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Key differences between internal and external stakeholder analysis

What are the key differences between internal and external stakeholder analysis?

Many components of stakeholder analysis are the same whether you are engaging internally or externally, however, there are some key differences between internal and external stakeholder analysis that you need to be aware of when planning your engagement.

Key differences between internal and external stakeholder analysis

Response Rate

You are likely to get a much higher response rate from internal engagement (30-70% depending on your size and structure) compared with a much lower (1.5 – 9%) from external. Some external engagement can be as low as a 0.2% response rate.

With internal stakeholder engagement, it is expected that employees have a reasonable shared value and common organisational goals. This collective ethos should drive more engagement in terms of both quantity and quality.

However, this of course will be in response to a range of factors including how engaged the workforce already is, their trust and confidence in their leadership, whether their feedback will be identifiable, their trust in being listened to and in seeing change develop.

Duration of Employment

How long someone has been employed within an organisation can also have a significant impact on the level of their engagement.

For example, a casual employee who has just started will have very different motivations to engaging versus an employee of 15 years and the depth of their feedback will vary widely. It would be worth including this as a specific question in your engagement so you can review your data with this in mind.

It’s also important to have a strategy to reach casual or remote/dispersed staff or any long-term absences as it’s vital these people have their say too.

Location

Geographic location is always a factor when engaging externally, however, it’s an important factor to consider even within your own organisation.

If we look at a Local Government organisation for example, staff are divided amongst multiple locations, some may work remotely or mainly from their vehicle with little or no access to emails or computers. This is important in terms of your internal engagement strategy as you can’t rely on company email alone.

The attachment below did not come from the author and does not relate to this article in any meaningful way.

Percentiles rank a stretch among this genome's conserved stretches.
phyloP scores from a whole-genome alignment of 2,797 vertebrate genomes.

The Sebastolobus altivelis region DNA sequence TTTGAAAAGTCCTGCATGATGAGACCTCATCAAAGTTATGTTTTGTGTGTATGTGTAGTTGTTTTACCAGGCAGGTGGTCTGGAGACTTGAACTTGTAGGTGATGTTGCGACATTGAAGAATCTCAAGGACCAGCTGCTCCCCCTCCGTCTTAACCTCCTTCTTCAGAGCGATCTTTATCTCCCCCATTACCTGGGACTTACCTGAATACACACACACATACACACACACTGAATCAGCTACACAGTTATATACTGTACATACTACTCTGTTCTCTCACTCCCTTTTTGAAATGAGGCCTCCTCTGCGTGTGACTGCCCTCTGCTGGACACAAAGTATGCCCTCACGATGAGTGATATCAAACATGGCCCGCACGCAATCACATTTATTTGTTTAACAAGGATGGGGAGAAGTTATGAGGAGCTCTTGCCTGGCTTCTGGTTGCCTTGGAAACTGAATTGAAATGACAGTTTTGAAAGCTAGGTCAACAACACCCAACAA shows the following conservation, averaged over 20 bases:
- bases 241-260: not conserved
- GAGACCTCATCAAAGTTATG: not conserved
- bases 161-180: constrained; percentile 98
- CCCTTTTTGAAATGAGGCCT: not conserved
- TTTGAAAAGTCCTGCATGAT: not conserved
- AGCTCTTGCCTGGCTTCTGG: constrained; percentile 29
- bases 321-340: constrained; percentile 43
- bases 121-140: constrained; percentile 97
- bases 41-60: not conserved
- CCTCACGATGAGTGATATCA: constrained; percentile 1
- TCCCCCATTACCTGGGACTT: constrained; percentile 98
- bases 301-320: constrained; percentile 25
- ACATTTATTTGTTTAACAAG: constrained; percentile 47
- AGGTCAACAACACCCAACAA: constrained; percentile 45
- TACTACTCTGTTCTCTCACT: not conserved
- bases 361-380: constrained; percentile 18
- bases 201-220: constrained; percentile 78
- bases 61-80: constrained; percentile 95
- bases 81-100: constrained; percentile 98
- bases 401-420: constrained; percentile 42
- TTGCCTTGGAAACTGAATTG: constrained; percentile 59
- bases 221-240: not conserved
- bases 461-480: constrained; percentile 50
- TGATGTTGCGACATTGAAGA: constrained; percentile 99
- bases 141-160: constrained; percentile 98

Communication Channels

A benefit of internal engagement is that it’s likely you have multiple communication channels already set up you can utilise to reach your target audience. For example, you might have:

  • Company email
  • An intranet
  • Ability to create company-wide screensavers
  • Posters in main receptions or staff areas
  • A staff newsletter
  • Staff briefing sessions or team meetings
  • CEO / GM Roadshows
  • Free BBQ breakfasts for informal discussion and cohesion/relationship building

Often with external engagement, you are reliant on using mainstream or paid-for communication channels which you have less control over and are competing with other messages and advertising at the same time. In this space, it’s vital you get your messaging spot on to talk directly to your target audience otherwise they could easily miss it or believe it’s not for them.

Lower Cost for a higher reach/engagement level

Internal engagement of your stakeholders is generally less expensive than external stakeholder engagement as you have preset communication channels and a more engaged audience. This is not always the case and is highly dependent on your workforce composition and the outcomes of your engagement activity, however, when budgeting you should be able to commit a lower budget to internal engagement. The trade-off can be more staff time in attending briefings and working with various teams to increase the visibility and depth of engagement.

You may also like: Adopting Best Practice in Employee Engagement

If you are looking for more advice on external stakeholder analysis, check out our blogs on building confidence through effective stakeholder engagement and effective stakeholder analysis. 

Engagement Hub’s online participation software can be used for both internal and external stakeholder engagement with the ability to create both public and private projects as standard.

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